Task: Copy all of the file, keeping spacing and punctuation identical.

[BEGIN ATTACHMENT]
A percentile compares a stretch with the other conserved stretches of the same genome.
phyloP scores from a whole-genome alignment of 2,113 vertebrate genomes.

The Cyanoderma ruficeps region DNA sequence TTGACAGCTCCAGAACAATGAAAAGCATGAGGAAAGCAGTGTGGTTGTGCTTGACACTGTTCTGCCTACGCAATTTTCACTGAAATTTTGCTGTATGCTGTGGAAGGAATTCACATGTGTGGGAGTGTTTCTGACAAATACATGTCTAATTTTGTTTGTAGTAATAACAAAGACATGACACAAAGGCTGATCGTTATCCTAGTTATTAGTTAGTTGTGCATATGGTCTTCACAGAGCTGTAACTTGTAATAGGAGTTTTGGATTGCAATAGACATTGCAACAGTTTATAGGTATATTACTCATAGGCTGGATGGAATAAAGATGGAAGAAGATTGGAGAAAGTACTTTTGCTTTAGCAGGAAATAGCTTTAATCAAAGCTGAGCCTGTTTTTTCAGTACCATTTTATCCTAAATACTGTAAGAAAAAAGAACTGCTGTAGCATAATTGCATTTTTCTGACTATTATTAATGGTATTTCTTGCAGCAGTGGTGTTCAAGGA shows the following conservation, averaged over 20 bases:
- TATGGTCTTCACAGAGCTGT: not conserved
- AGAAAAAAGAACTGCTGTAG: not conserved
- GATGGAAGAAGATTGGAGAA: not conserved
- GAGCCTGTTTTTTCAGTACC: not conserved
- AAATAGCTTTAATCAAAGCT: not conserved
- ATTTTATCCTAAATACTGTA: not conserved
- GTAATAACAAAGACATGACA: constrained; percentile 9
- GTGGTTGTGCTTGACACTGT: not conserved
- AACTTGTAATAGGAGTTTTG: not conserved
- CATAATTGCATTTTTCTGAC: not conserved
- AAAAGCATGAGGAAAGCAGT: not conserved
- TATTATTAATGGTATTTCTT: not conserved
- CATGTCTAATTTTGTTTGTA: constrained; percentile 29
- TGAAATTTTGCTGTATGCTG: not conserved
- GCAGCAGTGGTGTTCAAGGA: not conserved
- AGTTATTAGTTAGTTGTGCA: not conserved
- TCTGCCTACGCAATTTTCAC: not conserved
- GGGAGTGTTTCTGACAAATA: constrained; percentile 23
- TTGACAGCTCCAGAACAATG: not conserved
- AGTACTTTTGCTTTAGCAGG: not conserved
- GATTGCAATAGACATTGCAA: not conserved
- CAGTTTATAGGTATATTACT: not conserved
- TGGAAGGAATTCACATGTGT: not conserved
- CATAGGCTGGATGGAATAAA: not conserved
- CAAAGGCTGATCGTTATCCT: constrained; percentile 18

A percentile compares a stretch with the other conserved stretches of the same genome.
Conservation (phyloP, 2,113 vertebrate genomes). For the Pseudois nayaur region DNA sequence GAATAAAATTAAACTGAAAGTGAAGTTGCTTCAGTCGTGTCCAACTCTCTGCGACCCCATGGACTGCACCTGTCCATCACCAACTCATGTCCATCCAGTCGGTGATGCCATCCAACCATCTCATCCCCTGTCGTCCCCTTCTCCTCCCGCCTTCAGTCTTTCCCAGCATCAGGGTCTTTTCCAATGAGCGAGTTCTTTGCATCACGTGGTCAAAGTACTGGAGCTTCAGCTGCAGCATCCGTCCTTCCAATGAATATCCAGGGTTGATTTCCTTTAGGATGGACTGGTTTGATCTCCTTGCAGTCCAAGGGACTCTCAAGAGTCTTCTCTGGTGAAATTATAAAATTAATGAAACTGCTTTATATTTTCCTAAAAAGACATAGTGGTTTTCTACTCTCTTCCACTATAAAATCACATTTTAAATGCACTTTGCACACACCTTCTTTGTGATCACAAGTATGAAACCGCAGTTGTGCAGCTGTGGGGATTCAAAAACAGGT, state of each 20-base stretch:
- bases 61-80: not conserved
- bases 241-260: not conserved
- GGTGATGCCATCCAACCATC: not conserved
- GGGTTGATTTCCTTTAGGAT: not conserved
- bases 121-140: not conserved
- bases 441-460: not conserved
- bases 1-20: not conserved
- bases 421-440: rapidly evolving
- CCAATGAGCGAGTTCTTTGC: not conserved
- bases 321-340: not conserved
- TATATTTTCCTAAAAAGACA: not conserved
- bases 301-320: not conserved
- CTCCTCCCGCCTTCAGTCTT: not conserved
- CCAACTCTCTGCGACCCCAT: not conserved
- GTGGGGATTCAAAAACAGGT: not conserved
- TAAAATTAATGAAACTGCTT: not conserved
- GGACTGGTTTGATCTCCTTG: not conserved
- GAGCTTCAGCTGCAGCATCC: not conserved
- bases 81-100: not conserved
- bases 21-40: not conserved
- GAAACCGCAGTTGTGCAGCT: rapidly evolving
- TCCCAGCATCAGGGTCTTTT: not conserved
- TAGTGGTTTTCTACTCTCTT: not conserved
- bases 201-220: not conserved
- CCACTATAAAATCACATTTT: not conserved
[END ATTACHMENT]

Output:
A percentile compares a stretch with the other conserved stretches of the same genome.
phyloP scores from a whole-genome alignment of 2,113 vertebrate genomes.

The Cyanoderma ruficeps region DNA sequence TTGACAGCTCCAGAACAATGAAAAGCATGAGGAAAGCAGTGTGGTTGTGCTTGACACTGTTCTGCCTACGCAATTTTCACTGAAATTTTGCTGTATGCTGTGGAAGGAATTCACATGTGTGGGAGTGTTTCTGACAAATACATGTCTAATTTTGTTTGTAGTAATAACAAAGACATGACACAAAGGCTGATCGTTATCCTAGTTATTAGTTAGTTGTGCATATGGTCTTCACAGAGCTGTAACTTGTAATAGGAGTTTTGGATTGCAATAGACATTGCAACAGTTTATAGGTATATTACTCATAGGCTGGATGGAATAAAGATGGAAGAAGATTGGAGAAAGTACTTTTGCTTTAGCAGGAAATAGCTTTAATCAAAGCTGAGCCTGTTTTTTCAGTACCATTTTATCCTAAATACTGTAAGAAAAAAGAACTGCTGTAGCATAATTGCATTTTTCTGACTATTATTAATGGTATTTCTTGCAGCAGTGGTGTTCAAGGA shows the following conservation, averaged over 20 bases:
- TATGGTCTTCACAGAGCTGT: not conserved
- AGAAAAAAGAACTGCTGTAG: not conserved
- GATGGAAGAAGATTGGAGAA: not conserved
- GAGCCTGTTTTTTCAGTACC: not conserved
- AAATAGCTTTAATCAAAGCT: not conserved
- ATTTTATCCTAAATACTGTA: not conserved
- GTAATAACAAAGACATGACA: constrained; percentile 9
- GTGGTTGTGCTTGACACTGT: not conserved
- AACTTGTAATAGGAGTTTTG: not conserved
- CATAATTGCATTTTTCTGAC: not conserved
- AAAAGCATGAGGAAAGCAGT: not conserved
- TATTATTAATGGTATTTCTT: not conserved
- CATGTCTAATTTTGTTTGTA: constrained; percentile 29
- TGAAATTTTGCTGTATGCTG: not conserved
- GCAGCAGTGGTGTTCAAGGA: not conserved
- AGTTATTAGTTAGTTGTGCA: not conserved
- TCTGCCTACGCAATTTTCAC: not conserved
- GGGAGTGTTTCTGACAAATA: constrained; percentile 23
- TTGACAGCTCCAGAACAATG: not conserved
- AGTACTTTTGCTTTAGCAGG: not conserved
- GATTGCAATAGACATTGCAA: not conserved
- CAGTTTATAGGTATATTACT: not conserved
- TGGAAGGAATTCACATGTGT: not conserved
- CATAGGCTGGATGGAATAAA: not conserved
- CAAAGGCTGATCGTTATCCT: constrained; percentile 18

A percentile compares a stretch with the other conserved stretches of the same genome.
Conservation (phyloP, 2,113 vertebrate genomes). For the Pseudois nayaur region DNA sequence GAATAAAATTAAACTGAAAGTGAAGTTGCTTCAGTCGTGTCCAACTCTCTGCGACCCCATGGACTGCACCTGTCCATCACCAACTCATGTCCATCCAGTCGGTGATGCCATCCAACCATCTCATCCCCTGTCGTCCCCTTCTCCTCCCGCCTTCAGTCTTTCCCAGCATCAGGGTCTTTTCCAATGAGCGAGTTCTTTGCATCACGTGGTCAAAGTACTGGAGCTTCAGCTGCAGCATCCGTCCTTCCAATGAATATCCAGGGTTGATTTCCTTTAGGATGGACTGGTTTGATCTCCTTGCAGTCCAAGGGACTCTCAAGAGTCTTCTCTGGTGAAATTATAAAATTAATGAAACTGCTTTATATTTTCCTAAAAAGACATAGTGGTTTTCTACTCTCTTCCACTATAAAATCACATTTTAAATGCACTTTGCACACACCTTCTTTGTGATCACAAGTATGAAACCGCAGTTGTGCAGCTGTGGGGATTCAAAAACAGGT, state of each 20-base stretch:
- bases 61-80: not conserved
- bases 241-260: not conserved
- GGTGATGCCATCCAACCATC: not conserved
- GGGTTGATTTCCTTTAGGAT: not conserved
- bases 121-140: not conserved
- bases 441-460: not conserved
- bases 1-20: not conserved
- bases 421-440: rapidly evolving
- CCAATGAGCGAGTTCTTTGC: not conserved
- bases 321-340: not conserved
- TATATTTTCCTAAAAAGACA: not conserved
- bases 301-320: not conserved
- CTCCTCCCGCCTTCAGTCTT: not conserved
- CCAACTCTCTGCGACCCCAT: not conserved
- GTGGGGATTCAAAAACAGGT: not conserved
- TAAAATTAATGAAACTGCTT: not conserved
- GGACTGGTTTGATCTCCTTG: not conserved
- GAGCTTCAGCTGCAGCATCC: not conserved
- bases 81-100: not conserved
- bases 21-40: not conserved
- GAAACCGCAGTTGTGCAGCT: rapidly evolving
- TCCCAGCATCAGGGTCTTTT: not conserved
- TAGTGGTTTTCTACTCTCTT: not conserved
- bases 201-220: not conserved
- CCACTATAAAATCACATTTT: not conserved